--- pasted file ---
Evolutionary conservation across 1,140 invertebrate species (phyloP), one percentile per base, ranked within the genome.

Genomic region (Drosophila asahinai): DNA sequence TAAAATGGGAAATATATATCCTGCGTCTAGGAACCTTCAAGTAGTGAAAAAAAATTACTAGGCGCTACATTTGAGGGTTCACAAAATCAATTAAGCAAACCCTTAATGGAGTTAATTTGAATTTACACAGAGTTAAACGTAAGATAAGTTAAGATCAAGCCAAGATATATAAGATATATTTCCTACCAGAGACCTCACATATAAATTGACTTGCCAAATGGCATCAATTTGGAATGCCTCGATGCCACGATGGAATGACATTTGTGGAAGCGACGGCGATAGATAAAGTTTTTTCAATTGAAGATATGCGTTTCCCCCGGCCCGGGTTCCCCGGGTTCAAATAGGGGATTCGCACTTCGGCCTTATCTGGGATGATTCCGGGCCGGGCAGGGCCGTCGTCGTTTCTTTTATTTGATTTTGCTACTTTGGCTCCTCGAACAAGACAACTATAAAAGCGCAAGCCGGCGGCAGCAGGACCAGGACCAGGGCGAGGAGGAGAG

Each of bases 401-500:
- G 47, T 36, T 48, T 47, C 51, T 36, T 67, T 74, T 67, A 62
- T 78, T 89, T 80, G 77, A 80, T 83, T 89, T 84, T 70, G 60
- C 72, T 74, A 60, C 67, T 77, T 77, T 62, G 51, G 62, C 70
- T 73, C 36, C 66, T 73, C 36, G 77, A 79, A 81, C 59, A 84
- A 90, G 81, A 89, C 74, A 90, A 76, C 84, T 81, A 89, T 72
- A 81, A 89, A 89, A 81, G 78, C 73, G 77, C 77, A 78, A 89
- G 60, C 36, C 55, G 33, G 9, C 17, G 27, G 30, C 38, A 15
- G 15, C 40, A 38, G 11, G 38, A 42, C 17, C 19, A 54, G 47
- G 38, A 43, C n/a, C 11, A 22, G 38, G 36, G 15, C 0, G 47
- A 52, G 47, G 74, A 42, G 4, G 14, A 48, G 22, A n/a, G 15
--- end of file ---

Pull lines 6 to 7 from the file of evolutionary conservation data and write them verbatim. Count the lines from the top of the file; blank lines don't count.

- C 72, T 74, A 60, C 67, T 77, T 77, T 62, G 51, G 62, C 70
- T 73, C 36, C 66, T 73, C 36, G 77, A 79, A 81, C 59, A 84